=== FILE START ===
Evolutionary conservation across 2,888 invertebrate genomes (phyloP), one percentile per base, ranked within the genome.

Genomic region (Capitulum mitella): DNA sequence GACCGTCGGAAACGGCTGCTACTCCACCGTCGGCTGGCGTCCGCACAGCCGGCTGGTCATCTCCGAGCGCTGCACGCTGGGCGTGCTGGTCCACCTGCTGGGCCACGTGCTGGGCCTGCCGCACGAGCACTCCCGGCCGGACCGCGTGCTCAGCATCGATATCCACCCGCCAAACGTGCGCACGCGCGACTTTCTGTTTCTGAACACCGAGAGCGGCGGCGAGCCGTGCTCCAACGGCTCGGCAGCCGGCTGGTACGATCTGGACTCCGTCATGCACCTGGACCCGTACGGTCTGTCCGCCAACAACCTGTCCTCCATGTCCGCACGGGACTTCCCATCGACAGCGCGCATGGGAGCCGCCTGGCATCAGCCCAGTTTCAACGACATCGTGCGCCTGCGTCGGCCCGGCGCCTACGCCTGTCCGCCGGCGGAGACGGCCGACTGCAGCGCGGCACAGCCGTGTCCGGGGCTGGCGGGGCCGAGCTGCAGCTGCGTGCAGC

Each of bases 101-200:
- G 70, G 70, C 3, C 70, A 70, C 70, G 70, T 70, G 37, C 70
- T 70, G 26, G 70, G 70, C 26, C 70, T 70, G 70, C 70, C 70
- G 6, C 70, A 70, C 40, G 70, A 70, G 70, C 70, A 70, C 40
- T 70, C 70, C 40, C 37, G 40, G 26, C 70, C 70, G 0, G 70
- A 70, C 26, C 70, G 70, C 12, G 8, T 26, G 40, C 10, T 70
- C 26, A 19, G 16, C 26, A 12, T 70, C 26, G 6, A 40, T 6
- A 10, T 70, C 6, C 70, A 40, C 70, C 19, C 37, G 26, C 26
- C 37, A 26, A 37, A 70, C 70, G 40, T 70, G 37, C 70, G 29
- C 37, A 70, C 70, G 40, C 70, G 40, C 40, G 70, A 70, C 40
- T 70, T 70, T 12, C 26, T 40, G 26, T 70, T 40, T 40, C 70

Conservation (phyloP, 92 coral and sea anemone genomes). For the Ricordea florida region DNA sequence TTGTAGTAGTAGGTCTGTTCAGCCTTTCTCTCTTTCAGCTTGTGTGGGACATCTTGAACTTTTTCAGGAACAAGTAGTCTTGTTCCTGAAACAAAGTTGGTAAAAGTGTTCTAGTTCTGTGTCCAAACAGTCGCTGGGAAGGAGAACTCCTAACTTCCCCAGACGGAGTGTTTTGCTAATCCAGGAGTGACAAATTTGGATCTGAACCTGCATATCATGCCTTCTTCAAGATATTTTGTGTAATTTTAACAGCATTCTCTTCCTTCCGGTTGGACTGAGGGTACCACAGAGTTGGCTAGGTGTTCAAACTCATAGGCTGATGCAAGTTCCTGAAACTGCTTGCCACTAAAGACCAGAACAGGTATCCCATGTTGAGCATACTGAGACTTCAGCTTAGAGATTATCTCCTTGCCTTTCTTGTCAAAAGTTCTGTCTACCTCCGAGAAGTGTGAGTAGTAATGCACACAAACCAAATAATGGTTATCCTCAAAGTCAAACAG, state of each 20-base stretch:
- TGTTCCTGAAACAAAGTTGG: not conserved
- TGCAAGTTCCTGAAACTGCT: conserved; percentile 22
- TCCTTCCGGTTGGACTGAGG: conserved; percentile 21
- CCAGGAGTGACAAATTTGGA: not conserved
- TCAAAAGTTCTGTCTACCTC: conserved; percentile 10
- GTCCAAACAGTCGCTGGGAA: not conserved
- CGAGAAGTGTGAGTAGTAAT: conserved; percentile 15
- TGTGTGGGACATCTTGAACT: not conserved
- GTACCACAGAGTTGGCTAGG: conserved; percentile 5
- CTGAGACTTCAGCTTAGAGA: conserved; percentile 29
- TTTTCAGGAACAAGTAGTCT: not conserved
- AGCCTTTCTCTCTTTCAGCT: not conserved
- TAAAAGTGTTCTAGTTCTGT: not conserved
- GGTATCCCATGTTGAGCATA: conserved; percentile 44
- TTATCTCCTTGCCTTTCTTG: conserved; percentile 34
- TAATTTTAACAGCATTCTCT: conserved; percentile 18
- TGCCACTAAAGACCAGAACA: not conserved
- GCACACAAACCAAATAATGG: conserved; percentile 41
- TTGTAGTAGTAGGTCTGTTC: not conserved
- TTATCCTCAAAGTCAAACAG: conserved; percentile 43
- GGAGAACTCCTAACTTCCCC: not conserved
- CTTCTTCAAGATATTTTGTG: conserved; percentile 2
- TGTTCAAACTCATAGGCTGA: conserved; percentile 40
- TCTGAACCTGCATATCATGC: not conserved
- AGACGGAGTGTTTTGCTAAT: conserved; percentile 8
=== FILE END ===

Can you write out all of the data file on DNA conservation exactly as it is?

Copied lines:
Evolutionary conservation across 2,888 invertebrate genomes (phyloP), one percentile per base, ranked within the genome.

Genomic region (Capitulum mitella): DNA sequence GACCGTCGGAAACGGCTGCTACTCCACCGTCGGCTGGCGTCCGCACAGCCGGCTGGTCATCTCCGAGCGCTGCACGCTGGGCGTGCTGGTCCACCTGCTGGGCCACGTGCTGGGCCTGCCGCACGAGCACTCCCGGCCGGACCGCGTGCTCAGCATCGATATCCACCCGCCAAACGTGCGCACGCGCGACTTTCTGTTTCTGAACACCGAGAGCGGCGGCGAGCCGTGCTCCAACGGCTCGGCAGCCGGCTGGTACGATCTGGACTCCGTCATGCACCTGGACCCGTACGGTCTGTCCGCCAACAACCTGTCCTCCATGTCCGCACGGGACTTCCCATCGACAGCGCGCATGGGAGCCGCCTGGCATCAGCCCAGTTTCAACGACATCGTGCGCCTGCGTCGGCCCGGCGCCTACGCCTGTCCGCCGGCGGAGACGGCCGACTGCAGCGCGGCACAGCCGTGTCCGGGGCTGGCGGGGCCGAGCTGCAGCTGCGTGCAGC

Each of bases 101-200:
- G 70, G 70, C 3, C 70, A 70, C 70, G 70, T 70, G 37, C 70
- T 70, G 26, G 70, G 70, C 26, C 70, T 70, G 70, C 70, C 70
- G 6, C 70, A 70, C 40, G 70, A 70, G 70, C 70, A 70, C 40
- T 70, C 70, C 40, C 37, G 40, G 26, C 70, C 70, G 0, G 70
- A 70, C 26, C 70, G 70, C 12, G 8, T 26, G 40, C 10, T 70
- C 26, A 19, G 16, C 26, A 12, T 70, C 26, G 6, A 40, T 6
- A 10, T 70, C 6, C 70, A 40, C 70, C 19, C 37, G 26, C 26
- C 37, A 26, A 37, A 70, C 70, G 40, T 70, G 37, C 70, G 29
- C 37, A 70, C 70, G 40, C 70, G 40, C 40, G 70, A 70, C 40
- T 70, T 70, T 12, C 26, T 40, G 26, T 70, T 40, T 40, C 70

Conservation (phyloP, 92 coral and sea anemone genomes). For the Ricordea florida region DNA sequence TTGTAGTAGTAGGTCTGTTCAGCCTTTCTCTCTTTCAGCTTGTGTGGGACATCTTGAACTTTTTCAGGAACAAGTAGTCTTGTTCCTGAAACAAAGTTGGTAAAAGTGTTCTAGTTCTGTGTCCAAACAGTCGCTGGGAAGGAGAACTCCTAACTTCCCCAGACGGAGTGTTTTGCTAATCCAGGAGTGACAAATTTGGATCTGAACCTGCATATCATGCCTTCTTCAAGATATTTTGTGTAATTTTAACAGCATTCTCTTCCTTCCGGTTGGACTGAGGGTACCACAGAGTTGGCTAGGTGTTCAAACTCATAGGCTGATGCAAGTTCCTGAAACTGCTTGCCACTAAAGACCAGAACAGGTATCCCATGTTGAGCATACTGAGACTTCAGCTTAGAGATTATCTCCTTGCCTTTCTTGTCAAAAGTTCTGTCTACCTCCGAGAAGTGTGAGTAGTAATGCACACAAACCAAATAATGGTTATCCTCAAAGTCAAACAG, state of each 20-base stretch:
- TGTTCCTGAAACAAAGTTGG: not conserved
- TGCAAGTTCCTGAAACTGCT: conserved; percentile 22
- TCCTTCCGGTTGGACTGAGG: conserved; percentile 21
- CCAGGAGTGACAAATTTGGA: not conserved
- TCAAAAGTTCTGTCTACCTC: conserved; percentile 10
- GTCCAAACAGTCGCTGGGAA: not conserved
- CGAGAAGTGTGAGTAGTAAT: conserved; percentile 15
- TGTGTGGGACATCTTGAACT: not conserved
- GTACCACAGAGTTGGCTAGG: conserved; percentile 5
- CTGAGACTTCAGCTTAGAGA: conserved; percentile 29
- TTTTCAGGAACAAGTAGTCT: not conserved
- AGCCTTTCTCTCTTTCAGCT: not conserved
- TAAAAGTGTTCTAGTTCTGT: not conserved
- GGTATCCCATGTTGAGCATA: conserved; percentile 44
- TTATCTCCTTGCCTTTCTTG: conserved; percentile 34
- TAATTTTAACAGCATTCTCT: conserved; percentile 18
- TGCCACTAAAGACCAGAACA: not conserved
- GCACACAAACCAAATAATGG: conserved; percentile 41
- TTGTAGTAGTAGGTCTGTTC: not conserved
- TTATCCTCAAAGTCAAACAG: conserved; percentile 43
- GGAGAACTCCTAACTTCCCC: not conserved
- CTTCTTCAAGATATTTTGTG: conserved; percentile 2
- TGTTCAAACTCATAGGCTGA: conserved; percentile 40
- TCTGAACCTGCATATCATGC: not conserved
- AGACGGAGTGTTTTGCTAAT: conserved; percentile 8